Building a GPS tracking beacon

Building a GPS tracking beacon

Some time ago, we did an experiment that might interest you. Its goal was to check the behavior of the YoctoHub-GSM-3G-EU when it switches from one provider to another one in roaming. We therefore needed a moving YoctoHub-GSM, so we created an autonomous GPS tracking beacon that communicates by GSM.

The idea was to put the beacon in a car and see what happens when the car moves. To limit the GSM costs, we obviously didn't want the beacon to send data too often when the car was parked. We solved this issue thanks to the wake up functions of the YoctoHub-GSM-3G-EU.

The principle

We used a Yocto-GPS and a Yocto-Knob connected to a YoctoHub-GSM-3G-EU.

  • We used the Yocto-GPS to know the position and the speed of the car.
  • We used the YoctoHub-GSM-3G-EU for communication purposes. It is powered by a USB battery. It is always powered when the car is running, but is sleeping most of the time when the car is parked.
  • We used the Yocto-Knob to know if the car was running or not.

The system is powered through a cigar lighter socket in the car. This socket is powered only when the car is running. The 12V from the car is converted into 5V thanks to a DC/DC converter and is used to :

  • Recharge the USB battery when the car is running.
  • Switch a DPST relay of which the outputs are connected to the Yocto-Knob and to "wake-up" input of the YoctoHub-GSM-3G-EU.

We also configured the hub so that, whatever happens, it automatically wakes up every four hours.

The beacon diagram
The beacon diagram

This architecture enables two working modes:

  • When the car is parked, the hub is powered by the USB battery. It automatically wakes up every 4 hours, sends its data on the server. The later records the GPS data, and knowing that the car is parked thanks to the Yocto-Knob, tells the hub to go back to sleep.
  • When the car is started, the relay switches and the YoctoHub-GSM-3G-EU has to wake up because its wake-up input is connected to the relay. The hub then starts posting its data on the server. Still thanks to the Yocto-Knob, the server knows that the car is running and keeps the hub on. This allows the later to go on posting its data at a regular interval. When the car is parked again, the server notices it and tells the hub to go back to sleep.

To avoid uselessly emptying the battery when there is no GSM network available, the hub is configured to go to sleep on its own after a few minutes when the car is parked.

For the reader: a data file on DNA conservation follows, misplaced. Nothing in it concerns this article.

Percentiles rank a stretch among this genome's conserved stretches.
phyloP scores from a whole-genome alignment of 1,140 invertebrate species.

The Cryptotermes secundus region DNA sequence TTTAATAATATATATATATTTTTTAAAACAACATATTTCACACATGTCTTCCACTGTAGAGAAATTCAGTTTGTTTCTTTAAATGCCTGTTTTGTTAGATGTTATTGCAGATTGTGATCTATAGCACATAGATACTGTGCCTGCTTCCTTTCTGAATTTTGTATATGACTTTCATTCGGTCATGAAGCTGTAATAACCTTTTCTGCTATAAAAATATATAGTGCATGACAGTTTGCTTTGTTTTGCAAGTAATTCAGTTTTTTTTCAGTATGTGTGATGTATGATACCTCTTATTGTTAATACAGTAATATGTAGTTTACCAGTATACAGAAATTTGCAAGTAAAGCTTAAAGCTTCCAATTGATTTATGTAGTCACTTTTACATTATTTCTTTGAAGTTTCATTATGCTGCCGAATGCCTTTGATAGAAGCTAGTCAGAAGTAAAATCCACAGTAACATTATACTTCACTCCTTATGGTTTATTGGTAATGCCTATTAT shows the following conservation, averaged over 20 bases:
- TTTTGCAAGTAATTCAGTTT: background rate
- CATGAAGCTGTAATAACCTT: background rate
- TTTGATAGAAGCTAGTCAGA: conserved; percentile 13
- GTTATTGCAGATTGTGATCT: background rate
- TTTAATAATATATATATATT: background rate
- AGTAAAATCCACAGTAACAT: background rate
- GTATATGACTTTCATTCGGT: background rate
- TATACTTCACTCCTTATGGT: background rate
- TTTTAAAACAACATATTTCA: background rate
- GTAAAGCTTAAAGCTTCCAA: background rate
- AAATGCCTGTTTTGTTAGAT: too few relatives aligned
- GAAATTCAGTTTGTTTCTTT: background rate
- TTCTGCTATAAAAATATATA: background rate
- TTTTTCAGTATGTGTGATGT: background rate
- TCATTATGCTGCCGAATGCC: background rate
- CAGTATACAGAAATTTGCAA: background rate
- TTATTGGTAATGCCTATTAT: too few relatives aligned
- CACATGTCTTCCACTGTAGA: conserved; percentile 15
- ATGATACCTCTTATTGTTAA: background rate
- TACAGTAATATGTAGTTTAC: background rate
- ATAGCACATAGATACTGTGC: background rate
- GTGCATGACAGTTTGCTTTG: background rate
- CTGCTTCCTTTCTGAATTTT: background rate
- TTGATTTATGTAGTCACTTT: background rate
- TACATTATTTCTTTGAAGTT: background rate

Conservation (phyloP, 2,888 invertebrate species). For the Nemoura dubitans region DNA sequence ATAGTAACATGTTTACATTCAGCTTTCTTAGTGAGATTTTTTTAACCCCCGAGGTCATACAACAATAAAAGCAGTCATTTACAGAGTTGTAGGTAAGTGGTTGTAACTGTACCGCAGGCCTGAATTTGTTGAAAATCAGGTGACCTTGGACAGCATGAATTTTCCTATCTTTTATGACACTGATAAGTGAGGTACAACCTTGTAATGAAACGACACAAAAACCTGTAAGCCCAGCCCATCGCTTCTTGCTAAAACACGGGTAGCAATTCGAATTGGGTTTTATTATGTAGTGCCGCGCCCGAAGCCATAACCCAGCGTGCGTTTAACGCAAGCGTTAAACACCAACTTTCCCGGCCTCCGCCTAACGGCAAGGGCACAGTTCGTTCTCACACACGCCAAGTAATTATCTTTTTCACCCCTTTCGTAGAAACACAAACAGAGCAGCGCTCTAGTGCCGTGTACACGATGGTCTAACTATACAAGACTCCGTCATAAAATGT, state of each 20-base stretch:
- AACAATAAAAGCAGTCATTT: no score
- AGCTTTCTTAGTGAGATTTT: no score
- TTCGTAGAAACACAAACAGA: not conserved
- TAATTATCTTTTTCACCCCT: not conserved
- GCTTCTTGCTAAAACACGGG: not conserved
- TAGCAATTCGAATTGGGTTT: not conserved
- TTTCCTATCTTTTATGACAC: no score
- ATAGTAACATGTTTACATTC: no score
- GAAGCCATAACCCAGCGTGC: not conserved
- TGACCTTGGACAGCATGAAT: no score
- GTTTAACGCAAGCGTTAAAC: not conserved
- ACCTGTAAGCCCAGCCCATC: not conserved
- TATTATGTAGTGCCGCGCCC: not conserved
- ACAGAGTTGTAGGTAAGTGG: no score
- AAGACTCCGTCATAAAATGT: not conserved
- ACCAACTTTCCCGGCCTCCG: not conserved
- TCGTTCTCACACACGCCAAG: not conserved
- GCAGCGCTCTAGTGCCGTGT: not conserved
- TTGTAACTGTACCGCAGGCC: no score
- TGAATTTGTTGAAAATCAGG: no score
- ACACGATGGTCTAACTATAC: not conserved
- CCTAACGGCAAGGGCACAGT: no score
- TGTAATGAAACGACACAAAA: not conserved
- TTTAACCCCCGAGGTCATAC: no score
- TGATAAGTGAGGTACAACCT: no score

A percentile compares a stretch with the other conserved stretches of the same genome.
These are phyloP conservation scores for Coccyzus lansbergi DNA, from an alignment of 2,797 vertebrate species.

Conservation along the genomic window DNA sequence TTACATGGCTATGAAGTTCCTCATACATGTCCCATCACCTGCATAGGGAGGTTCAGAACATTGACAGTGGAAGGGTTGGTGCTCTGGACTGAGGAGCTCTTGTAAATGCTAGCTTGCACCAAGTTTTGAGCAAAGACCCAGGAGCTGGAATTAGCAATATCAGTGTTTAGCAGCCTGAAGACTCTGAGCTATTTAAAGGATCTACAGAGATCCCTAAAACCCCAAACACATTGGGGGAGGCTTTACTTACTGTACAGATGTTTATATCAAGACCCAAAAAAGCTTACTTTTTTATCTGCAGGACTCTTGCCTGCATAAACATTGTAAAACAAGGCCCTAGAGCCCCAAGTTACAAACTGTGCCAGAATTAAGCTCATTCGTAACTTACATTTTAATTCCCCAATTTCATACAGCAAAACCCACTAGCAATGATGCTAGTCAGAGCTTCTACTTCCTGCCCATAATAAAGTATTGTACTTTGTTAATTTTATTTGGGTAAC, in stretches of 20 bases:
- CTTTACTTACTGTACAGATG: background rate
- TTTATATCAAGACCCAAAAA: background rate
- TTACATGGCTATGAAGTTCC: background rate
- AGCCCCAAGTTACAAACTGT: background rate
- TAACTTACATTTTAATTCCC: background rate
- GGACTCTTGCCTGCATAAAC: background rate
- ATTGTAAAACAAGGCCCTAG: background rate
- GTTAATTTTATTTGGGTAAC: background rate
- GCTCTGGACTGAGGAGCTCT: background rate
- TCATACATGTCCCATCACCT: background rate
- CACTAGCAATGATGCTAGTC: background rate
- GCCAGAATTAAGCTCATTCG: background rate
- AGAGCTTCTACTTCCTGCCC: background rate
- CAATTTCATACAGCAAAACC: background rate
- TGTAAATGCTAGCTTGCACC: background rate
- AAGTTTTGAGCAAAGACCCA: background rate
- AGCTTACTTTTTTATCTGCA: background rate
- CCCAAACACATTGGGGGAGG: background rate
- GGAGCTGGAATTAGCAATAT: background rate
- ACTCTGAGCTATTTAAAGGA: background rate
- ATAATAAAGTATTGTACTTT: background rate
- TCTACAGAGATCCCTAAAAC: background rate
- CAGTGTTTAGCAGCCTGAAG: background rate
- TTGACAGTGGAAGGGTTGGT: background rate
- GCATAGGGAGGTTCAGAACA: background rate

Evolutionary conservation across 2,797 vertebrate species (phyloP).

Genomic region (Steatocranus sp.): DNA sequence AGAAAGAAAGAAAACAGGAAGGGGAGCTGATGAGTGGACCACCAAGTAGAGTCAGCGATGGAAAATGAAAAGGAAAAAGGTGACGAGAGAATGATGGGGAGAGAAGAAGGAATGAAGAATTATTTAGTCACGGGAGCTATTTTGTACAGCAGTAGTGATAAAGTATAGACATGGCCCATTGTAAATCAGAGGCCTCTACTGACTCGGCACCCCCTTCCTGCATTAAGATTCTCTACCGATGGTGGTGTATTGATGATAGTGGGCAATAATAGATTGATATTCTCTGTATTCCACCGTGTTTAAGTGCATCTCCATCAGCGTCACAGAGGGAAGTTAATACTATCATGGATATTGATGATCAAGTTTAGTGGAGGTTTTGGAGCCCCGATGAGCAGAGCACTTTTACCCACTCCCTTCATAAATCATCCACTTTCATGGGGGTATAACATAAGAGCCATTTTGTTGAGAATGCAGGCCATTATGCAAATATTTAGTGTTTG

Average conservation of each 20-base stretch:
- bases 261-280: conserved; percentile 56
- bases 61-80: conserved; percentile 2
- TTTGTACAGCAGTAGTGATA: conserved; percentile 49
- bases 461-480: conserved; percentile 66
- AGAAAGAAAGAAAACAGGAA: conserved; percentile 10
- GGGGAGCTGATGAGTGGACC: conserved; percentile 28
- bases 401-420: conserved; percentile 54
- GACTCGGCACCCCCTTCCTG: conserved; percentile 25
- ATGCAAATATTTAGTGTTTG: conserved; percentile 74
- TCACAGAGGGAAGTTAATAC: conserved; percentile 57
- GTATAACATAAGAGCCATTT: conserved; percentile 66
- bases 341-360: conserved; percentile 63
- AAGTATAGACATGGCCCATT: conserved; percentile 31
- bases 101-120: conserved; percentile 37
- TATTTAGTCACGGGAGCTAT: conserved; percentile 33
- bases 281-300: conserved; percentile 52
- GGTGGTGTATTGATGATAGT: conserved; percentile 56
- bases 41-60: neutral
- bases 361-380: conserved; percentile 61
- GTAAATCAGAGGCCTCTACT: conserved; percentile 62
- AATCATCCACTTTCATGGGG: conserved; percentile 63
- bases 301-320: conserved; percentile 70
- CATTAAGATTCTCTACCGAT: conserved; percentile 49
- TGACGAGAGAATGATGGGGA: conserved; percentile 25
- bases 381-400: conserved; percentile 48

We could have interconnected everything and dumped it as-is in the car, but we preferred to make something clean and easy to handle.

The standard Yoctopuce modules used at the heart of this experiment
The standard Yoctopuce modules used at the heart of this experiment

We gathered the converter, the relay, a fuse, and a large diode on a small PCB created for this purpose. The fuse and the diode are used as a protection against handling errors: no one wants a short-circuit in a car. We also created a small PCB to move the hub USB port to the front panel. We didn't want to have to disassemble the system each time there was a configuration modification.

The power board, the remote USB port, and the USB battery
The power board, the remote USB port, and the USB battery

We mounted everything on two acrylic glass panels. One for the power supply part, the other for the true electronics part. And we made everything fit into a nice 14x11x6cm enclosure.

The complete electronics   The enclosure, power supply side
The complete beacon
The enclosure, antennas and USB port side

For the antenna, we used a combined GSM/GPS antenna with a very long wire allowing us to put it either under the windshield or under the rear window. It is indeed essential that the antenna "see" the sky for a good GPS reception.

A combined GSM + GPS antenna
A combined GSM + GPS antenna

Does it work?

It even works amazingly well. We based the visualization on Google Maps, which enabled us to easily obtain a map with a red dot marking each location from where the YoctoHub sent its position.

We based the visualization on Google Maps
We based the visualization on Google Maps

We even filmed a short video to show it to you:


To be completely frank, we had to do a little staging to make this video more interesting than a single red dot moving on a map. Views from the car cameras and the red dot on the map correspond to a single run, but the aerial views were taken during a second run.

You can download here the PHP script managing the system, the detailed instructions to install it on a PHP server are in the code header. We tried to make it as simple as possible to use. In a few words, copy the script in a directory of the PHP server, point the hub callback on this script, and open the URL of this same script with a browser.

Possible improvements

The script simply records the car GPS data as well as numerous parameters linked to the GSM connection. But we could improve it so that it would do more, such as send an alert when the car that you thought you had parked in the street moves out of a specified perimeter.
Note that we used only two ports of the YoctoHub-GSM-3G-EU. One remains free. We could very well connect a Yocto-Temperature to know the temperature in the enclosure. We could also use a Yocto-3D to know the lateral acceleration during turns... and send an alert when the car is upside-down :-)

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